Do you remember the first time you thought your instrument was awesome?
I was a freshman at the University of Georgia, and a doctoral student performed Andre Previn's Sonata for Bassoon and Piano, and I am pretty sure my mouth actually dropped open. I was so nerdishly giggly and head over heels in love. I swore that I would play it "when I was ready" (whatever that meant to 18-year-old Cayla). I didn't even listen to it again for a long time, purely out of fear that in the harsh light of a second listening I would fall out of love.
I did in fact play it later (see a clip from my first doctoral recital here) and will again this coming spring.
It has not been until years later, though, that I realize what actually happened in that moment. I thought the bassoon and its music were awesome. After that performance, I started hearing the potential for awesome in everything. There was a good bit in Saint-Saens, there was some in Mozart, there was a lot in Vivaldi, and most recently there was way more than I expected in Gubaidulina. From that point on, everything new could potentially be knock-me-to-the-floor awesome.
So I'll ask again: do you remember the first time you thought your instrument was awesome?
In addition to being a warm fuzzy and self-assuring sentiment, this realization has motivated me through the tough practice sessions lately. While I've written before about the tools of slow and the dangers of angry practicing, this is even more fundamental. For me, this has been the answer to the "why am I doing this?"
These past few weeks, I have been working on David Maslanka's Sonata. In a break from one particularly tricky section, I wandered my way onto Instagram:
Pouring in the blood, sweat, and tears for the potential of awesome is one thing. For years, that has been enough. Now I realize that I work not only to realize the potential of awesome in a performance, but also to potentially create a moment where someone first realizes that the bassoon and its music are awesome. That music as a whole is pretty awesome.
What if you were the moment someone realized music is awesome?
Now get to it. Go be awesome.
Last week I sent a text message that used the word "just" three times. ... A text.
I am especially guilty of using the word "just." I just want to tell people things. I just want to say... I'd just like to ask... I was just wondering... and it will just take a minute. For me, "just" doing something is often an apology. I'm sorry you're reading this right now - I just wanted to share something, and it will just take a moment of your time.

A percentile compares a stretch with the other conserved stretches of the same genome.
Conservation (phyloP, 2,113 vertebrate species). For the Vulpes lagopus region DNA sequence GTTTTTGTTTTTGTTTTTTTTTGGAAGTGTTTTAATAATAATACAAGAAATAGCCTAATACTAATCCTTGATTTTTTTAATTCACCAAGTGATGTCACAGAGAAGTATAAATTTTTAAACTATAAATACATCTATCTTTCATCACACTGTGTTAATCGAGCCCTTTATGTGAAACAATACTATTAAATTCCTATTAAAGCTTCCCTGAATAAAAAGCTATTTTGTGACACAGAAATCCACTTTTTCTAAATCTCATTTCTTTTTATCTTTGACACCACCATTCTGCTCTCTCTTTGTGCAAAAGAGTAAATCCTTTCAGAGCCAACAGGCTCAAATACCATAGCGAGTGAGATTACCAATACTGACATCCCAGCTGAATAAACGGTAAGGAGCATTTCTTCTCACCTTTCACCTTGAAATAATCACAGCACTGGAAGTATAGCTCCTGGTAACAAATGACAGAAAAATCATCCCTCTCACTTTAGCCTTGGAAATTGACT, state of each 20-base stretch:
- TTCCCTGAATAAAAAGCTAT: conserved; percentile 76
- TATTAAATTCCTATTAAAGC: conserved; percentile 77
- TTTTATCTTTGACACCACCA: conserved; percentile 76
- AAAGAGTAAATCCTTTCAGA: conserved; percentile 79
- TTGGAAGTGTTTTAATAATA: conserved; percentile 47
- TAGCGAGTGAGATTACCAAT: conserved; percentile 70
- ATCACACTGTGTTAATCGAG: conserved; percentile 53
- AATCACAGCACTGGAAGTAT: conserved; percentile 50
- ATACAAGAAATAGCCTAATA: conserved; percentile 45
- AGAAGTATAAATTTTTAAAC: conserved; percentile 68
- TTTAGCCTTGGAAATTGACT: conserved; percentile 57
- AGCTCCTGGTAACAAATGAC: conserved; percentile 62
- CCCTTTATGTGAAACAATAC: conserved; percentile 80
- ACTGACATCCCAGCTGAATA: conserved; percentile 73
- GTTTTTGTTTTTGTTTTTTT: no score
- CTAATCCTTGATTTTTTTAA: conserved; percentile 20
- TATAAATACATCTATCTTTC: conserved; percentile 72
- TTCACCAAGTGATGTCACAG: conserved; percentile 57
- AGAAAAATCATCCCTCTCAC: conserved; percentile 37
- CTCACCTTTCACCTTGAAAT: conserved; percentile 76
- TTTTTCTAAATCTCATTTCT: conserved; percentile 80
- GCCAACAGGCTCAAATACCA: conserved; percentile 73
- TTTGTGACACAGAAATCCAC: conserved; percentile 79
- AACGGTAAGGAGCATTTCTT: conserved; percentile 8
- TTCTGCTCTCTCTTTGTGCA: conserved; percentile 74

As it turns out, when I started paying attention to this tendency, I found that it has seeped into my professional world, too.
Two days ago, the awesome Christina Feigel and I taught a master class on giving constructive criticism that included scripted responses with students. As happens with scripts, ours became predictable and elicited some laughter and good-natured teasing. What was my response to that? "It's just one option of phrasing."
WHAT WERE YOU DOING, PAST CAYLA?! That meant they were listening, and they learned. No apology needed.
I even do it - and I bet you do, too - in musical and school situations:
Now, the point - I have decided to reclaim the word "just." "Just" is not always evil. Sometimes "just" keeps things in perspective. Sometimes "just" helps me focus.
I put this plan into action last night, for the bassoon preliminaries of the concerto competition. I did a little powering up and made a positive "just" mantra.
I am not going to do everything. I am not going to play with flawless technique. I am not going to be the poster child for authentic Baroque style. I am not even going to remember every note.
And at the end of the evening, I hadn't played with flawless technique or glorious Baroque style. I hadn't even remembered all the notes. "Just" wasn't a perfect plan, by any means. But someone came up to me afterward to tell me how much he enjoyed it - "I mean, really."
You know what I felt like?
Yep, phenomenal cosmic power. "Just" wasn't a perfect plan, but it was a surprisingly empowering one.
I'm just going to leave you with that.
"Technically, you played it correctly..."
"Technically, everything was right..."
"Technically, it was fine..."
This post goes out to the several people over the past month who have asked me what to do when they've technically done it all. You know who you are, and you're not alone.
I have previously referred to this performance trend as "playing apologetically."
This can take many forms:
As impolite as it sounds, what if we didn't apologize?
If no one wanted to hear you, they wouldn't be there. Even for "mandatory" school-related events, each and every audience member has chosen to listen to you perform instead of sitting on their respective couches ordering pizza and marathoning Netflix.
What if we didn't apologize for that? What if, instead, we made it really and truly worth their while? We are all at least as interesting as another streamed episode of Law and Order or Gossip Girl.